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Break Into Print With Letters to the Editor

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Many aspiring writers break into print first in a place others don’t think about: the editorial pages of the newspaper. And that’s a fine place to start.

After all, most letters to the editor originate among people largely untrained in journalism, truly from the heartland. Yet although the authors aren’t likely to win a Pulitzer Prize, the letters carry strong appeal because (with rare exceptions) the writers speak for themselves only, not an organization.

So we’re likely to find controversy in this section, with all sorts of potential targets for criticism. Targets include the newspaper staff itself, local and national government, the school system, corporate officials, developers, religious groups, ecologists, health addicts and more. The list extends endlessly.

Editors are eager to publish quality letters from area residents. The editorial page would look practically blank without them. This is another reason why your first efforts at publication could become successful here.

Keep these guidelines in mind for your letters to the editor:

*Letters have word limits. Call to find the allowable number, realizing editors won’t make exceptions.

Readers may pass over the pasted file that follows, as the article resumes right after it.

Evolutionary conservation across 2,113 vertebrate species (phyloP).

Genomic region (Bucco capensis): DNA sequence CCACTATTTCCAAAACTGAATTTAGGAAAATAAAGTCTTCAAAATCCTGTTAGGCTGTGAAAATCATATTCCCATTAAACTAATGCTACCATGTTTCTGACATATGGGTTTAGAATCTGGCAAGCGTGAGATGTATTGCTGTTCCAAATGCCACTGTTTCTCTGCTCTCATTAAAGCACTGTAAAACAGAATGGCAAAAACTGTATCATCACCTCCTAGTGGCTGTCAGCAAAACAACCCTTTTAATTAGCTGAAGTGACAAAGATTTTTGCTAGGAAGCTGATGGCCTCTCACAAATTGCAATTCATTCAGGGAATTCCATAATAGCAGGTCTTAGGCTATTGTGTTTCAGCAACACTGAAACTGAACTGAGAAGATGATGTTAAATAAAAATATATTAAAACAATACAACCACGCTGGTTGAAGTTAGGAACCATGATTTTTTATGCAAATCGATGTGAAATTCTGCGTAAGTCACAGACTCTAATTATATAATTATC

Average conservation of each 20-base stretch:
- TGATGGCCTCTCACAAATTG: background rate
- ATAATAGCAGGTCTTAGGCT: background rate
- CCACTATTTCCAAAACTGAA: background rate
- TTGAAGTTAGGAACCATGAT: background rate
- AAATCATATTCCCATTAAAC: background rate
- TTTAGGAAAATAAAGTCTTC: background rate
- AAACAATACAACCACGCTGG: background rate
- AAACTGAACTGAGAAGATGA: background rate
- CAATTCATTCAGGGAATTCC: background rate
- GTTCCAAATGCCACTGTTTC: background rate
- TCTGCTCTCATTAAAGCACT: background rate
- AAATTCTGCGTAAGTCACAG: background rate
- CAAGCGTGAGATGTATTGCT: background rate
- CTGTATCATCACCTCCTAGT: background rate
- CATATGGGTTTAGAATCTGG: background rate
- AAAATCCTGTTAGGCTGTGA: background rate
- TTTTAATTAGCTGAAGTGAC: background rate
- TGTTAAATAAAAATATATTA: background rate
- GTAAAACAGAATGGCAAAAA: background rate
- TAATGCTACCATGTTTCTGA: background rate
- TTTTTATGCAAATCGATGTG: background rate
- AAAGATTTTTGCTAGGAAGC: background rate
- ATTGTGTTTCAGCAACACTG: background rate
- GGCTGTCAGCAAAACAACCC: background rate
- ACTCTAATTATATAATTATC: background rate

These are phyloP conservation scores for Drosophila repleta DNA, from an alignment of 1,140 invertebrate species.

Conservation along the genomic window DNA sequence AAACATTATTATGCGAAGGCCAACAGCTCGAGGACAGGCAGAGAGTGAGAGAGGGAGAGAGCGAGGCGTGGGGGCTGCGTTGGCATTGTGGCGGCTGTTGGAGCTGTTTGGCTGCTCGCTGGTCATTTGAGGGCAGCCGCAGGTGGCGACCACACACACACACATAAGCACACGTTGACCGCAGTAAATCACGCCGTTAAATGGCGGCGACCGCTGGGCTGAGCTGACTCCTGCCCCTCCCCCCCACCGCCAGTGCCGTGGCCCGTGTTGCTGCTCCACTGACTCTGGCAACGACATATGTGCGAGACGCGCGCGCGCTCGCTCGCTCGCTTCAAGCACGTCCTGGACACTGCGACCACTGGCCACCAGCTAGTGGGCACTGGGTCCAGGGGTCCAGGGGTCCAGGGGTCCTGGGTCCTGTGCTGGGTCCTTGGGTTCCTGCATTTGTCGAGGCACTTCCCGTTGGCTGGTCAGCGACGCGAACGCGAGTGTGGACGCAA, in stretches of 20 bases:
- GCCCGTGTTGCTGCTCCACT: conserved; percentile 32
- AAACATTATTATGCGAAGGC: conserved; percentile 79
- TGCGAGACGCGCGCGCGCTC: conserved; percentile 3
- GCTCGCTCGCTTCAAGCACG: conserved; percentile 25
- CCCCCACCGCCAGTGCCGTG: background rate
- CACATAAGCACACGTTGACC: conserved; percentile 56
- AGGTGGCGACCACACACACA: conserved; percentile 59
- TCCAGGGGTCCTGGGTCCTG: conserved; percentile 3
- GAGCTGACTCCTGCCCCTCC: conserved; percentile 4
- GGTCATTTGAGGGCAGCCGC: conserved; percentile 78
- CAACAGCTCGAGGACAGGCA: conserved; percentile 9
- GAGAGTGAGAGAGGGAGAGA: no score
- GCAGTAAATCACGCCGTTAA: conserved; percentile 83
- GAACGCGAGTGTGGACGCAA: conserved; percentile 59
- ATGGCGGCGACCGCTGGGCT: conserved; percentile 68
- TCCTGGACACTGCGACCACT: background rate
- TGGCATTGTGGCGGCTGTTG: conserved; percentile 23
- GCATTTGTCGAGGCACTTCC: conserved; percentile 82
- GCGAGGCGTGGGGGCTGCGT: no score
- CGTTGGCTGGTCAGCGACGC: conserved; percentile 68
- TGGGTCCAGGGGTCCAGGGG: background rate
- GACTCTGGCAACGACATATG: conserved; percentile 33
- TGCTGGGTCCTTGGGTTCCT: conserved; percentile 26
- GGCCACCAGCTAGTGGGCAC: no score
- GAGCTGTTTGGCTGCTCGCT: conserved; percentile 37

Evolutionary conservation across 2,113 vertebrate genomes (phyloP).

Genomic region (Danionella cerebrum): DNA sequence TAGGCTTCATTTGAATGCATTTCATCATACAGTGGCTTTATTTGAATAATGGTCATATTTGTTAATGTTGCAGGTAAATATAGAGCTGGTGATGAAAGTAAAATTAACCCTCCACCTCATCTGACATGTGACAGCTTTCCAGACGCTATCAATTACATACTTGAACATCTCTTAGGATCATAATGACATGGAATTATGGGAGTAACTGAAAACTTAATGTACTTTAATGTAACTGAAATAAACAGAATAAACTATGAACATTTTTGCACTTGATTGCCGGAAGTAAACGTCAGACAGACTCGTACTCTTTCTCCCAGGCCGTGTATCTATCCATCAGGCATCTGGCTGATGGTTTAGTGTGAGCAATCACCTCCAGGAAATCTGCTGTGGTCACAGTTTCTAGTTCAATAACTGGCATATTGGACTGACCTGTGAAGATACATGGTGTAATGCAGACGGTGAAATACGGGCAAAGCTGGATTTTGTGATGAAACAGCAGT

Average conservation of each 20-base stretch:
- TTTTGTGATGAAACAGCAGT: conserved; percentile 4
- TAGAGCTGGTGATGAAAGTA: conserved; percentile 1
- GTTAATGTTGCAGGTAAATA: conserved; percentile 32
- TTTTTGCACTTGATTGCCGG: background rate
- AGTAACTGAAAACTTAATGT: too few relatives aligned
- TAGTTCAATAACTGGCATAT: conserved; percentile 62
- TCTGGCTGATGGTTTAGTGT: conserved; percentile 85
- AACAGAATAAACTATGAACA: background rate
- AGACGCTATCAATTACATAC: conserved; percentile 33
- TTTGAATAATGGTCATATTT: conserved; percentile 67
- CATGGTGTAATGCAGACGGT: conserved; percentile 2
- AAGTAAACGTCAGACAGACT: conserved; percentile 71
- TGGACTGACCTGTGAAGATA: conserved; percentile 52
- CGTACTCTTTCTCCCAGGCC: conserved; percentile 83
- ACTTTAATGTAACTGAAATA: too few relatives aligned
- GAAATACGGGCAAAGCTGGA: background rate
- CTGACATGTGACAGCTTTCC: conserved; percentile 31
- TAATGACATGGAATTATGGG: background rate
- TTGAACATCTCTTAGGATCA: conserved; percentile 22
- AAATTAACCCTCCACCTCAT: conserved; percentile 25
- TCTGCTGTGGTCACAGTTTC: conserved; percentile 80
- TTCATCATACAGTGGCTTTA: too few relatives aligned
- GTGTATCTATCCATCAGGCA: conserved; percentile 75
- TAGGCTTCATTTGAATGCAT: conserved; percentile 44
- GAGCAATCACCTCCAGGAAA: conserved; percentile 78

*Editors reserve the right to edit for grammatical accuracy and spelling. Some editors change phrases, combine sentences, and omit useless passages. In this regard, resist pride of authorship. Welcome those editors who help you present a correct image.

*Anonymous letters go into the newsroom’s wastebasket, deservedly so. Editors want writers who endorse their thoughts proudly. Either sign or don’t send your letter.

*Whatever title you suggest for your letter, which represents a guest mini column, expect the editor to publish another heading. Only rarely does the editorial page maintain your original title.

*Be aware that there’s no requirement for editors to publish every letter. When hundreds of readers write about a hot issue, and many of the arguments sound about the same, editors select those which represent the range of opinions. When your letters don’t make the printed page, keep this in mind.

*Keep your language moderate, avoiding harsh slang that borders on profanity, and refrain from sarcasm that readers could misunderstand. Never ridicule an individual or group. True, we read letters like that occasionally, but you don’t know how many similar letters wound up in the editor’s trash pile.

*To end my advice with a positive tone: I repeat that editors want and need articulate, thoughtful letters on timely issues, particularly those expressing fresh viewpoints.

Using these guidelines, I encourage you to join the thousands of citizens who enliven newspapers with their candid opinions. Write letters to the editor–and you’ll enjoy one of the most marvelous privileges of a free press, seeing your bylined ideas in print.


Source by Bill Lampton, Ph.D.

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